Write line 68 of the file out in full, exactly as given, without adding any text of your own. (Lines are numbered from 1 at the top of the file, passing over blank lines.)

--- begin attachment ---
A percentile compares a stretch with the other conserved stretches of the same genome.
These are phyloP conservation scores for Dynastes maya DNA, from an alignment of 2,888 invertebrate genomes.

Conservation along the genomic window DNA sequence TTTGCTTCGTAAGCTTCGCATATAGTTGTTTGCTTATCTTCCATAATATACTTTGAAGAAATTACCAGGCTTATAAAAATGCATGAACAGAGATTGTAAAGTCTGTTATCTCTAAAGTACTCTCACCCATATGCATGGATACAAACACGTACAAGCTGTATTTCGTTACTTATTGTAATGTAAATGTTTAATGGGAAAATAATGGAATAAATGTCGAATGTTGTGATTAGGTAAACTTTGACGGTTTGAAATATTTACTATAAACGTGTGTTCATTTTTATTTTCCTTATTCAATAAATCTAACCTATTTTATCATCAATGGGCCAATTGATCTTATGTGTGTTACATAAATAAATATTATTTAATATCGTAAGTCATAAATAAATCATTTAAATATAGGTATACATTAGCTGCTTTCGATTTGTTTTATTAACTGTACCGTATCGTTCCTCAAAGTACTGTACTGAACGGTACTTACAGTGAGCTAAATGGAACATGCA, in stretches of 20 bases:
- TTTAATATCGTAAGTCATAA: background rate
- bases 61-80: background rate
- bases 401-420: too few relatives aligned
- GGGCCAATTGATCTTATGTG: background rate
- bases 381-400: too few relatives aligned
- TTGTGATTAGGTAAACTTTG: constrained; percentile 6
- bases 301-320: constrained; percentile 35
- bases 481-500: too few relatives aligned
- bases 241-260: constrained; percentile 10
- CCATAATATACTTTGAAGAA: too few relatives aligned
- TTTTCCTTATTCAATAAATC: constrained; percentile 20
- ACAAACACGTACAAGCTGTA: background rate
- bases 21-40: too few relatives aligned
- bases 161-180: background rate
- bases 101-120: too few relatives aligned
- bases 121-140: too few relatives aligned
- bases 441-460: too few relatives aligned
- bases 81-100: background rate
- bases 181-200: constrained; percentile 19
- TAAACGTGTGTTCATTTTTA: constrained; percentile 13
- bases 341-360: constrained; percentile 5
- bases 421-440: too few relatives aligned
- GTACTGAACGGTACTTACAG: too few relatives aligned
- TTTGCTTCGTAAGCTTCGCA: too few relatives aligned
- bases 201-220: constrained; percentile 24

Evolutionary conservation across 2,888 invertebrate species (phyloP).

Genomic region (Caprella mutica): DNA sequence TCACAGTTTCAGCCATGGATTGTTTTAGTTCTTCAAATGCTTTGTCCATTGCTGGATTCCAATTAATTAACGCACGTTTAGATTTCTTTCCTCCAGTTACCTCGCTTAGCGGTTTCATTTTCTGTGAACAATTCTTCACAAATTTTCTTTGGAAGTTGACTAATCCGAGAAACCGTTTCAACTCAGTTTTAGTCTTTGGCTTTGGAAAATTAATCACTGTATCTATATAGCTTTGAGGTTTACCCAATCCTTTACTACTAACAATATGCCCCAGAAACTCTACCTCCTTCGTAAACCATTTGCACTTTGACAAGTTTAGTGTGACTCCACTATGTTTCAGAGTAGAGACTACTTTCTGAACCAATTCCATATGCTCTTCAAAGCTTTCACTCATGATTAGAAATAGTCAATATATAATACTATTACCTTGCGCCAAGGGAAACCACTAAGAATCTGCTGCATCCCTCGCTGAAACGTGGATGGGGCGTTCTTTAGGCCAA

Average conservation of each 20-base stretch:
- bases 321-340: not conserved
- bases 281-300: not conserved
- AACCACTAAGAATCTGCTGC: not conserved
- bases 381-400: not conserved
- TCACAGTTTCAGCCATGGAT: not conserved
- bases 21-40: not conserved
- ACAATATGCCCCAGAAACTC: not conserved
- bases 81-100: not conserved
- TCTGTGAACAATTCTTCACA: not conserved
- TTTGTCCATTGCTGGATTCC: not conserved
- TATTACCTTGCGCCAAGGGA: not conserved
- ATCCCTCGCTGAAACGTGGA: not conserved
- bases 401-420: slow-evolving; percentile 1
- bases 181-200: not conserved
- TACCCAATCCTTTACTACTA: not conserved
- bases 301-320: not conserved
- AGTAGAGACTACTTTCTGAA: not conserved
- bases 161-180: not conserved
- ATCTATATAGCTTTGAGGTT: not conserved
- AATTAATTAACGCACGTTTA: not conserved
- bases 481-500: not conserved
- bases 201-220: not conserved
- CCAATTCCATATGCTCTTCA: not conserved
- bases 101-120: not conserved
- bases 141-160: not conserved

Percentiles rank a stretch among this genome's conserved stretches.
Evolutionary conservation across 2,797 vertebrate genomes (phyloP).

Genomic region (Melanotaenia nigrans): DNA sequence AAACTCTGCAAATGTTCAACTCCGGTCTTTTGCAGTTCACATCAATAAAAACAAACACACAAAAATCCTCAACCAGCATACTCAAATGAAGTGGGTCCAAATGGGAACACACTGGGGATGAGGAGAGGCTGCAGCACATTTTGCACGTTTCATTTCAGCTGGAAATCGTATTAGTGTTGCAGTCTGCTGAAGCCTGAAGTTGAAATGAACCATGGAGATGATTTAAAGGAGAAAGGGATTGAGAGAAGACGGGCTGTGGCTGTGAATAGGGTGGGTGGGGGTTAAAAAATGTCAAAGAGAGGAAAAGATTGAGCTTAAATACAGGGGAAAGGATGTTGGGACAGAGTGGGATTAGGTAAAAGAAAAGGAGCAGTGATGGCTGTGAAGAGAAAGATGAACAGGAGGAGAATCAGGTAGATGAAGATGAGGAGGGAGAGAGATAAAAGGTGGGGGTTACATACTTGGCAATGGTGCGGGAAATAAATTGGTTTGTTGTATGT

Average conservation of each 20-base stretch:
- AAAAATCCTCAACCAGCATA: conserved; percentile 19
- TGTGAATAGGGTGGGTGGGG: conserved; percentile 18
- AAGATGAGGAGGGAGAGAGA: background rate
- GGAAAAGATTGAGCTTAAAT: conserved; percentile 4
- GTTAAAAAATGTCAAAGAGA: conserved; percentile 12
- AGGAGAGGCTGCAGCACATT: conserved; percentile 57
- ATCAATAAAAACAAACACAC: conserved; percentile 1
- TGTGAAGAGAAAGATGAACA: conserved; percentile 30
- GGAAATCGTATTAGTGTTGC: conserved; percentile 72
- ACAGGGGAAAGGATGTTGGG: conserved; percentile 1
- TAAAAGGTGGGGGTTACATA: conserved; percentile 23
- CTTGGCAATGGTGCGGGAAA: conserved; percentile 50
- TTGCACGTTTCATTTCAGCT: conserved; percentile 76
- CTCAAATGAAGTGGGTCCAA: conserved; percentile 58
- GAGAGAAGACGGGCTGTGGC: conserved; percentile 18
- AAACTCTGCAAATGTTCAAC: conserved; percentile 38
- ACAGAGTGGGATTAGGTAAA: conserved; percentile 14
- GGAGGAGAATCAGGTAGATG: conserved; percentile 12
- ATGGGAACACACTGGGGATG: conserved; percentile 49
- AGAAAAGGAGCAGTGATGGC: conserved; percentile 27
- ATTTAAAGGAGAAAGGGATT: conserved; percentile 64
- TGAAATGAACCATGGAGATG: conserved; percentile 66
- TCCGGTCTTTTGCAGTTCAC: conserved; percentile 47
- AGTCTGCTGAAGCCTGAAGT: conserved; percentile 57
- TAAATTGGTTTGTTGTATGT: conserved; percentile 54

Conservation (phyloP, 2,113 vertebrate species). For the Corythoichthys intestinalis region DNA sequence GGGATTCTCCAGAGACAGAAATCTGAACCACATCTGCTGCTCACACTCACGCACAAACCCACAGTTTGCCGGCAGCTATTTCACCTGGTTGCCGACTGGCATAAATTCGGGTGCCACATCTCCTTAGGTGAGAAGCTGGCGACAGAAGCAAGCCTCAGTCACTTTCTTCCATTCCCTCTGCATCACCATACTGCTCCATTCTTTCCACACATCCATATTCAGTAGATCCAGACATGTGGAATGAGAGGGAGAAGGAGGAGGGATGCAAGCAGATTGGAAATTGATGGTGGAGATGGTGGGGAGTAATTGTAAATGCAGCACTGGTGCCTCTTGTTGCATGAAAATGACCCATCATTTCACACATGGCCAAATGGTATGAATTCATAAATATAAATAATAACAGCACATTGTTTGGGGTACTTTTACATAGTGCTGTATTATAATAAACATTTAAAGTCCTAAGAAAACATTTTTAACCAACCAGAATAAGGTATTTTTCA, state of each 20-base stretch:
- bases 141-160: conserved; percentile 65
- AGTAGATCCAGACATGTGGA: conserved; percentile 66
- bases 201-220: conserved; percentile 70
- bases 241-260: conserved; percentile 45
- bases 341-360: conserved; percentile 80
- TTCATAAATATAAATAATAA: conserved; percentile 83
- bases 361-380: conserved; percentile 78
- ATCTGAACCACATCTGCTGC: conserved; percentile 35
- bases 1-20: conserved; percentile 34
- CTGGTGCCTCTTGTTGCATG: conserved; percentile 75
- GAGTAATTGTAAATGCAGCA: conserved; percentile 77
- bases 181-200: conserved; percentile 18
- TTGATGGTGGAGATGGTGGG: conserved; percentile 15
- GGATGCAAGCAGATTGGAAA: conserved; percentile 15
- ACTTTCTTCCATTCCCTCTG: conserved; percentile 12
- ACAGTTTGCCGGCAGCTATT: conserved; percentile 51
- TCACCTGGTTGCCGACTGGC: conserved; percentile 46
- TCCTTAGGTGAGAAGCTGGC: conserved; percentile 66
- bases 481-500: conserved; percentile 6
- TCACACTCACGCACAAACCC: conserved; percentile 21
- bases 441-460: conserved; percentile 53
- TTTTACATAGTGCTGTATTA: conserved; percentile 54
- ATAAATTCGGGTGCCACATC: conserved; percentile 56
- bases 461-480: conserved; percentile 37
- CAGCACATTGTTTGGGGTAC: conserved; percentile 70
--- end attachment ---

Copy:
- TGTGAAGAGAAAGATGAACA: conserved; percentile 30